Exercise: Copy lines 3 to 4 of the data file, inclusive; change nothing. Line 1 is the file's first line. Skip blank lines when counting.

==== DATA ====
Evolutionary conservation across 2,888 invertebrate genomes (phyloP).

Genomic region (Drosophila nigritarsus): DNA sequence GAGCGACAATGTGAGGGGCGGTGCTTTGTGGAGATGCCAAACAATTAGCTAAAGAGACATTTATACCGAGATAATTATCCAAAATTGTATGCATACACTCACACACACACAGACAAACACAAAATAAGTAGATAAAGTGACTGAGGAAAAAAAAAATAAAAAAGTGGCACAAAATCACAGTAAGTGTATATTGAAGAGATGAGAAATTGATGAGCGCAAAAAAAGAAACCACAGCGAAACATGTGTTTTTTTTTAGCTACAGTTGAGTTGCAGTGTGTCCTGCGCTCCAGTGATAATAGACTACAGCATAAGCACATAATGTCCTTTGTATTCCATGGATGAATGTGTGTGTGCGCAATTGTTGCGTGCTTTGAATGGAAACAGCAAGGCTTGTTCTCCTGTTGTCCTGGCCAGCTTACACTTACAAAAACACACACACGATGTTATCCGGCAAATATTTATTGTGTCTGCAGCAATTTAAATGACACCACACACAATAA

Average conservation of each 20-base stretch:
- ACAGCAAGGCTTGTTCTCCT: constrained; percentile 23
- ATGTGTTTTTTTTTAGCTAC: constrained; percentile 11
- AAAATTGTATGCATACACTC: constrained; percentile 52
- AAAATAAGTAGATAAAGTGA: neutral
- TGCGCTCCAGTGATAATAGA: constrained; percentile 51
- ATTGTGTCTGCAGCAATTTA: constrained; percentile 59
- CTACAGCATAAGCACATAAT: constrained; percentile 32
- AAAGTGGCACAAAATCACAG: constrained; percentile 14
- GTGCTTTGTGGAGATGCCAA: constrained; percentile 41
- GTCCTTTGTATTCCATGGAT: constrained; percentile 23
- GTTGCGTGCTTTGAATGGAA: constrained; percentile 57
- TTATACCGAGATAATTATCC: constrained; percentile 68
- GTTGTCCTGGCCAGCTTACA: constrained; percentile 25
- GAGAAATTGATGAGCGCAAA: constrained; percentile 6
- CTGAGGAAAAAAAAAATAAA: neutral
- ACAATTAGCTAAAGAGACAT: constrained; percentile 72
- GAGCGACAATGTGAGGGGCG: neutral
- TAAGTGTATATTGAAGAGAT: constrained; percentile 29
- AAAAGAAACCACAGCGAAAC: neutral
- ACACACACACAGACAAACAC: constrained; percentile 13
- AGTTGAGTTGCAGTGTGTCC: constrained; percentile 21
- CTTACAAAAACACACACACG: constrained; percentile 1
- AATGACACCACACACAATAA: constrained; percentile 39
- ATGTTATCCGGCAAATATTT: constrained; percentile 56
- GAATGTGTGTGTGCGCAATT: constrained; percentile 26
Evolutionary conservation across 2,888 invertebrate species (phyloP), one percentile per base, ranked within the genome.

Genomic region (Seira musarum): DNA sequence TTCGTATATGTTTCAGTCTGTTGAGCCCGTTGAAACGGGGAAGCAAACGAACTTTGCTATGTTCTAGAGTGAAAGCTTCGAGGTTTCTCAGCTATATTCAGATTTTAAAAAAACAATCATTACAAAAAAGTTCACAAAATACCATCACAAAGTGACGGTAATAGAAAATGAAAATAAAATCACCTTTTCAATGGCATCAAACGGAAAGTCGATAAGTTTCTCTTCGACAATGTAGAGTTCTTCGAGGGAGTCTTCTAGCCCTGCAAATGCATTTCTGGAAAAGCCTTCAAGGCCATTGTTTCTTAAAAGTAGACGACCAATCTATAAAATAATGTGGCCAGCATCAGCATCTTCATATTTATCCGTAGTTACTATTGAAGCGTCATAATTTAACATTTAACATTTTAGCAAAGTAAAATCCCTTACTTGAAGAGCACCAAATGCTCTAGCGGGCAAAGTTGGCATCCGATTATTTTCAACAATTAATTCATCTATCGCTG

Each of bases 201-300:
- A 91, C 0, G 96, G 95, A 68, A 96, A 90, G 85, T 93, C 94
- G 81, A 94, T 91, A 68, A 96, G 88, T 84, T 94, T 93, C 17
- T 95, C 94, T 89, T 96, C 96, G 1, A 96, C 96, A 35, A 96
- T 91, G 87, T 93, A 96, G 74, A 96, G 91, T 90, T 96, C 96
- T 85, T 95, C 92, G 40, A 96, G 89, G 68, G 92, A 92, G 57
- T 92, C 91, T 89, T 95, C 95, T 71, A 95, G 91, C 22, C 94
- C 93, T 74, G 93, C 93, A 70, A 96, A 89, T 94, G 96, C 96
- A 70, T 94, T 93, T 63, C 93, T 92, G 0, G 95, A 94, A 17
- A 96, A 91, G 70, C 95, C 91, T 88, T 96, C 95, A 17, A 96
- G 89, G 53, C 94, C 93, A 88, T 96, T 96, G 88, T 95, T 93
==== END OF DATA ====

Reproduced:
Average conservation of each 20-base stretch:
- ACAGCAAGGCTTGTTCTCCT: constrained; percentile 23